• Justified by the benefits gained
  • Managed at a level proportional to the risks and benefits
  • Fairly distributed to the extent possible
  • Undertaken with full knowledge

Risk tolerability is a judgement that a risk is reasonable given the expected benefits of an activity and required resources to manage the risk. Factors that can make a risk less tolerable include:

  • Activities without evident benefits
  • Risks imposed without adequate consultation or consent
  • Risks expected to be managed by an institution
  • Risks resulting from incompetence or negligence
  • Risks that apply to vulnerable individuals or groups
  • Unequal distribution of risks and benefits in society

Risk tolerability principles align with the risk management principles described earlier.

Individuals should be protected from high risks.



  • Do more good than harm; safety of blood donors and recipients is a priority.


  • Do not impose risks unacceptable to society.

Individuals are expected to tolerate reasonable risks in exchange for the societal benefits gained.


Practicality and Proportionality

  • Risk management decisions do not seek to eliminate all risk but to allocate resources to minimise societal risk.


  • Risk management decisions include an analysis of the expected benefits of interventions.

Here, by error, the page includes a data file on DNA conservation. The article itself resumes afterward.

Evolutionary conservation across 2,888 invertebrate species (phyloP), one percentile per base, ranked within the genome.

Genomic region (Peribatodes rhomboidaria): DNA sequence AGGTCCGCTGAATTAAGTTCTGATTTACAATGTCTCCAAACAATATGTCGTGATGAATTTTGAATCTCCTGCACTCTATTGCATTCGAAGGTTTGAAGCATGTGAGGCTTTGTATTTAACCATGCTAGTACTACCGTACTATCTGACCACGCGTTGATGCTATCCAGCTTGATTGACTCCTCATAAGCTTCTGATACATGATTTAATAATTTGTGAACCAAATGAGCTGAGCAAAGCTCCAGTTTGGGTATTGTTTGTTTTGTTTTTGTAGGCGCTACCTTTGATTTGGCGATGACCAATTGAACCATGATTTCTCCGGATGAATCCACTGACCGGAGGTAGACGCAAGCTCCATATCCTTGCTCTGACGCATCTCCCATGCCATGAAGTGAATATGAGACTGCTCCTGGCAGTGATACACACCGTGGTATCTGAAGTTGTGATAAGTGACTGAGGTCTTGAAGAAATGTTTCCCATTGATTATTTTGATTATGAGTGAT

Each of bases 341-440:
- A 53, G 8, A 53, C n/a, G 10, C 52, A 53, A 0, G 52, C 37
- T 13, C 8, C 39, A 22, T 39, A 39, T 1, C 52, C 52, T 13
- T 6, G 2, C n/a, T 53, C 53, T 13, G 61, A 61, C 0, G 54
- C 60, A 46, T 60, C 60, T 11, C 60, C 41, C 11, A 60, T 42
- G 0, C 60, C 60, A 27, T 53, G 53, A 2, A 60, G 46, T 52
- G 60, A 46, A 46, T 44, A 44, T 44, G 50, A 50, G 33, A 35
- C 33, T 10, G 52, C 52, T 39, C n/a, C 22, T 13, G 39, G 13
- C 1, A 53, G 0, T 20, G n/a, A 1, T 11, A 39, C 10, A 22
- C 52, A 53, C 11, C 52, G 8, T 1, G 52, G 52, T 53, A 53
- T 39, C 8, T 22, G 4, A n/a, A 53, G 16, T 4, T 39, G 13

The tolerability of a risk depends on the nature of the risk.


Practicality and Proportionality

  • The effort and resources devoted to managing risk are proportional to the level of risk and expected level of risk reduction.

Tolerated risks are fairly distributed.



  • Risks are distributed as evenly as possible.

People should be informed and updated about the risks they are assuming for the benefit of society.



  • Information on risk issues and decisions is accessible to stakeholders and the public.


  • Stakeholders are consulted on issues that affect them.

Continuous Improvement

  • All aspects of blood safety management, including risk-reduction strategies, should undergo periodic review and improvement.

Who determines risk tolerability?  The judgement of risk tolerability is made by the blood operator, usually with consideration of stakeholder and public concerns. The risk managers in the institution make the judgement on behalf of the public, using criteria aligned with the public good. For this reason, blood system operators must combine principles of societal tolerability with stakeholder and public consultations to assess the tolerability of a specific risk.

ALARA principle:  ALARA (as low as reasonably achievable) is a widely used approach to incorporating risk tolerability into risk management. ALARA attempts to achieve the lowest possible risk level with attention to practicality and costs.

Note: The acronym ALARP (as low as reasonably practicable) is sometimes used instead of ALARA.